I Lived Without My iPhone For A Week & Here’s What Happened

Photographed by Ruby Yeh.
A few weeks ago, I noticed something strange happening with my “ancient” iPhone 5. The battery wasn’t performing quite up to speed and the phone kept dropping off Wi-Fi. Annoying. When the problem didn’t magically resolve itself, I resigned myself to reading through forums and finding a solution. Maven099516 suggested that perhaps my screen guard was causing the brightness of the phone to not adjust properly, thus over-draining the battery. So, I began to remove my phone from its case when I saw the light — literally. There was a millimeter-wide space between my screen and the phone. Light was glowing through it. I tried to "click" it back in, to no avail. My screen wobbled with every hard press. This wasn’t good. After reading about bloating iPhone 5 batteries (That's a thing?!) and countless users who'd had their phones replaced, even out of warranty, I headed to the Genius Bar. Unfortunately, I had no such luck: I needed to pay for a replacement or buy a new one. With wedding costs quickly piling up, I opted for a cheaper replacement iPhone 5. But after a week, I started having more battery problems. Mildly enraged, I went back to the “Genius” Bar and it turned out that the firmware was faulty. Enough. I began negotiating for a new phone. An hour later, I had a solid deal on a new iPhone SE. But alas, after all my travails, they were sold out of the model I wanted. A new shipment was coming in a day or two, but I was on my way out of town. Fed up with all this phone nonsense, I was ready to just kick it old school (read: phone-less) for a long weekend. I figured it would be relaxing — or at least interesting. After spending a week without a functional smartphone, I learned a lot more than I'd anticipated.

I was present.

This was, by far, the biggest impact of being without a smartphone for a handful of days. It forced me to be more present in conversations, car rides, and even at the dinner table. I had no easy out, no time to look away and check Facebook for something more interesting, no way to look at what was next on my calendar, and no easy way to jump back into a quick game of Candy Crush (or in my case — nerd alert — chess). For someone who’s admittedly introverted, this was definitely a good thing. I appreciated the people around me more, and found a reason to join in conversations I may have otherwise neglected.

I was more efficient — but not on my own terms.

Being more in the moment was not just a boon for my peace of mind, but also for my overall efficiency. When I was out with friends, I was out with friends, not planning my next two activities. When I was at work, I was at work, not worried about what I was doing later. I felt more able to conquer tasks one at a time, without the constant temptation to multitask. The drive home was just the drive home, not a chance to make three work calls or find the perfect Spotify playlist. Overall, I’m sure this meant that I spent a little longer doing things, but I did them more effectively, and with less stress. It also meant, interestingly, that I had to actually set aside time to plan and coordinate my day — without a phone, I couldn’t be as flexible as I normally would be.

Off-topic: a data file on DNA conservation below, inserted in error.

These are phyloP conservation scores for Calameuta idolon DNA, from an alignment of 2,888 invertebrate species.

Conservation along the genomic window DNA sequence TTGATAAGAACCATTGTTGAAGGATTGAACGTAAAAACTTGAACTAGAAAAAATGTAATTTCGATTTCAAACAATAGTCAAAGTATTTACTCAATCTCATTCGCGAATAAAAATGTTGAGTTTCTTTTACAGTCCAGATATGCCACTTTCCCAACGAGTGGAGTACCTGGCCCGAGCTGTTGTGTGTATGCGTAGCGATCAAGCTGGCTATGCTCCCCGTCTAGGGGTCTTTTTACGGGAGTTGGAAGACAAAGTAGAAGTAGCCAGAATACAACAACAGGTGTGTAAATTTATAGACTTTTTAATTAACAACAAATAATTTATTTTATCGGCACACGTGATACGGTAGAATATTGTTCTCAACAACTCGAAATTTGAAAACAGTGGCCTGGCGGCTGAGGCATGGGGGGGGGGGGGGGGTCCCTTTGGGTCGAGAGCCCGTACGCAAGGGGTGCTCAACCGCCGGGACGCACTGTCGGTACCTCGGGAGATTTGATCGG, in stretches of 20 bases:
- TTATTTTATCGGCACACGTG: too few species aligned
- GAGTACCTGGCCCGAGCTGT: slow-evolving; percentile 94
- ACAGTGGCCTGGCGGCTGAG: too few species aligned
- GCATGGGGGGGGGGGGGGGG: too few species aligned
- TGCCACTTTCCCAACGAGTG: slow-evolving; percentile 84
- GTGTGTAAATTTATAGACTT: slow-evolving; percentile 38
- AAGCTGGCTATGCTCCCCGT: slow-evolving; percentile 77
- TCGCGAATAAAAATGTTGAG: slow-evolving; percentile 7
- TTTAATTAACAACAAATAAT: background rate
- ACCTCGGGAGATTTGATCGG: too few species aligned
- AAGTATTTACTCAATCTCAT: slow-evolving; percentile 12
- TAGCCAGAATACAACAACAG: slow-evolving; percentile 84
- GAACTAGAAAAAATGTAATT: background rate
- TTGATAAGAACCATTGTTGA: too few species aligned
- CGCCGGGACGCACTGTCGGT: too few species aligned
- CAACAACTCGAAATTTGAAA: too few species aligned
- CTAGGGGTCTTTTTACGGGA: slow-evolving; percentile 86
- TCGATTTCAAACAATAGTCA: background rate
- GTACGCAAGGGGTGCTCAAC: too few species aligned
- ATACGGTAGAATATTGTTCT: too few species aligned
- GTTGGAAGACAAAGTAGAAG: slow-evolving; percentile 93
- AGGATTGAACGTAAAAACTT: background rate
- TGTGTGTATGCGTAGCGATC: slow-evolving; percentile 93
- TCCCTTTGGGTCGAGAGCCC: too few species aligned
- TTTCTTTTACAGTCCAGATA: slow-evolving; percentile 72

I worried about missing out.

I was mostly worried about missing phone calls and texts. Thankfully, I was able to set up voicemail and auto-replies that gave me a reasonable excuse to get back to folks later. I also emailed the friends and colleagues I was supposed to meet up with in advance to let them know they couldn’t reach me by phone. This was a slight annoyance, but it didn’t prevent me from enjoying my weekend (and I didn't miss any meetings, either). There was a world before the iPhone, after all.

I missed taking photos, but not social media.

Part of being more connected IRL also meant not constantly checking my Twitter, Facebook, and Instagram. I wasn’t posting photos of the Beer, Bourbon, and BBQ event I attended. I wasn’t tweeting about the NHL or NBA playoffs or reading commentaries. I was with my friends and enjoying sports — I was living. But what I really missed was being able to take pictures. I was okay with the world not seeing what I was doing, but I wasn’t so okay with not being able to preserve the visual memory of it for myself. One of the great features of the modern smartphone really is a quality camera. And unless you’re willing to lug around a DSLR, there’s really no substitute for that convenience.

I had to ask for favors.

Full disclosure: not having a smartphone didn’t exactly mean that I didn’t need to use a smartphone. I hadn’t fully appreciated the amount of independence a smartphone truly provides. Going on a trip with friends for the weekend, I had to ask for a few favors and rely more on my friends than I would have liked. I had to use other people’s phones to follow directions, relay messages, and let people know I was out of reach. (Being 100% totally smartphone-free was just not an option.) Unlike my older relatives, who I chatted with at a cousin's wedding, I haven't committed directions to various places to memory — I've almost always relied on Google. Having a phone makes me more self-reliant. Your phone simultaneously connects you and facilitates your independence. It makes you less present in the present, but more present in the virtual. My experience showed me that in today's world, living without a smartphone is not a viable option, but having a break — if it's forced — can be really nice. It helped me reconnect with my friends and freed me, if only briefly, from the burden of digitally documenting my every move. So, my advice: By all means, keep your phones, but don’t let them make you miss the life happening around you. Most importantly, when the Apple Genius Bar hands you lemons, stay strong. You'll survive.

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